At the north end of the Blessed Sacrament chapel is the tomb of the Right Reverend Lawrence Scanlan, the fist bishop of Salt Lake, under whose leadership the Cathedral was built. The tomb was adapted from the high altar used in the Cathedral from 1918-1965.
Directly in the center of the chapel is the reliquary of St. Mary Magdalen, patroness of the Cathedral. The reliquary rests on the tomb of Bishop Scanlan.
At the back of the chancel in front of the screen is the bishop's chair or cathedra. This is the seat of the bishop and symbolizes his office presiding over the Diocese of Salt Lake City. Above the chair is the bishop's coat of arms. To the right and left of the bishop's chair are deacon stools and seating for concelebrating clergy. The presiding priest's chair is second from the west end of the screen.
The chancel area is divided from the Blessed Sacrament chapel by a chancel screen. Inspired by the medieval rood screen, it was made of hand-carved North American white oak by British master carvers Agrell and Thorpe Ltd. It reflects the general character of the 1918 woodwork in the cathedral, particularly the St. Mary Magdalen shrine at the north end.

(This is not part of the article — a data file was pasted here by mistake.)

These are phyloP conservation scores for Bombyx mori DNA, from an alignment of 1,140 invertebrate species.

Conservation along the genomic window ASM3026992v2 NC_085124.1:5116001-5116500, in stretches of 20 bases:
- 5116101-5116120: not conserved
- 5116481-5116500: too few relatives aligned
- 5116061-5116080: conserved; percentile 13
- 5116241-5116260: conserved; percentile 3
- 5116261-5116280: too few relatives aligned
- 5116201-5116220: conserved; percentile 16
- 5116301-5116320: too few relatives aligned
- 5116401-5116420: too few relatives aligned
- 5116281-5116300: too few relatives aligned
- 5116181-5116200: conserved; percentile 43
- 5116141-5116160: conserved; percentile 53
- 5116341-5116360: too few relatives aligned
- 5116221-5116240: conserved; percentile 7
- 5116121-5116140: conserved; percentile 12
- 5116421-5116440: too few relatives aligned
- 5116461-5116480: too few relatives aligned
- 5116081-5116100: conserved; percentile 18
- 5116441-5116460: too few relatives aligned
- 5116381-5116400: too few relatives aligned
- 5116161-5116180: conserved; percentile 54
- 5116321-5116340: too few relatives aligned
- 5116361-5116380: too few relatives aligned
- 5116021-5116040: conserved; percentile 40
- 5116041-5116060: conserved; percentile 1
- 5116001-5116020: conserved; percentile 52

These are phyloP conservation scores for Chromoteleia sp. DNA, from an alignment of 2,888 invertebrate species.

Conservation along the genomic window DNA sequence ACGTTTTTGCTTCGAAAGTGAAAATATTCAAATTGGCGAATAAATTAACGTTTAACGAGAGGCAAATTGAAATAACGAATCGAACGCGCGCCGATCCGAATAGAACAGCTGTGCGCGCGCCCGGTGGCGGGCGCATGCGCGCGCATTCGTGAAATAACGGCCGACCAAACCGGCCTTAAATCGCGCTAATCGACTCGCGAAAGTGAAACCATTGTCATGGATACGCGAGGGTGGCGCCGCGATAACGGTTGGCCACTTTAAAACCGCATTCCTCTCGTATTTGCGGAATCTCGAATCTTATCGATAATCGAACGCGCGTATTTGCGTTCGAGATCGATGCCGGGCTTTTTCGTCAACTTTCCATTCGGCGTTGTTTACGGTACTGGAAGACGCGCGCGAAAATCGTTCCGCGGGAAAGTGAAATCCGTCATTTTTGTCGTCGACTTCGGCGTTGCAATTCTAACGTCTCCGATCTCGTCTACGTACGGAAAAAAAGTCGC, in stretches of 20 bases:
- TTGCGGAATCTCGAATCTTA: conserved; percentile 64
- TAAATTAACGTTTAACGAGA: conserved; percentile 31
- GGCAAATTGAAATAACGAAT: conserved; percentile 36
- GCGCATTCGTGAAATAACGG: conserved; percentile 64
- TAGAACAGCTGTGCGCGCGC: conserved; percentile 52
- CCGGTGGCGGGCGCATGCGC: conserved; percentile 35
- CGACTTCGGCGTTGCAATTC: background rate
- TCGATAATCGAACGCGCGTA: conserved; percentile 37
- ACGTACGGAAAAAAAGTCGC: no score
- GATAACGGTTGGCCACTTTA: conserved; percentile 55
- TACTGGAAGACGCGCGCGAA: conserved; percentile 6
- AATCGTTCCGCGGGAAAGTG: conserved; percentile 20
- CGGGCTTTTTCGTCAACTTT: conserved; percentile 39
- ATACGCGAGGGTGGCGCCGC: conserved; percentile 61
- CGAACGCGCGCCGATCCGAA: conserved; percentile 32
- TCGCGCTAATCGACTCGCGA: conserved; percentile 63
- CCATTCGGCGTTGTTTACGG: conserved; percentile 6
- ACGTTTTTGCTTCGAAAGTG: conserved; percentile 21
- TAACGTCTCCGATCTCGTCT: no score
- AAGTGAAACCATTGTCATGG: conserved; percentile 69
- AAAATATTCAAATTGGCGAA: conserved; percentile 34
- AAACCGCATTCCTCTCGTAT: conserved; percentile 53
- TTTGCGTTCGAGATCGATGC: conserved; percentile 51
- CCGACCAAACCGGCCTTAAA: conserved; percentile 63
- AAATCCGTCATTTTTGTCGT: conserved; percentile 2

Chapels and Shrines
On the side of the main sanctuary are two shrines: the Lady Chapel on the west and the Chapel of St. Joseph on the east. They represent some of the most valuable and high quality elements in the Cathedral and have a notably Spanish Gothic character. The Lady Chapel has three carved scenes representing the flight into Egypt, the Holy Family, and the finding of the Child Jesus in the Temple. The statues are of St. Lawrence (right top); St. Bernard (right center); St Bonaventure (right bottom); St. Bartholomew (left top); the Cure of Ars (left center); and St. Blaise (left bottom).
The St. Joseph Chapel on the west side has three carved nativity scenes depicting the annunciation to the Shepherds, the birth of Christ and the Adoration of the Magi. The carved figures are those of St. Nicholas Toletino (left top); St. Anthony the Great (left center); St. James the Great (left bottom); St. Martin (right top); St. Dominic (right center); and St. Sylvester (right bottom).
Over the Lady Chapel stands a prominent statue of St. Peter; and over the St. Joseph Chapel is one of St. Paul, both carved by Franz Aretz of Pittsburgh.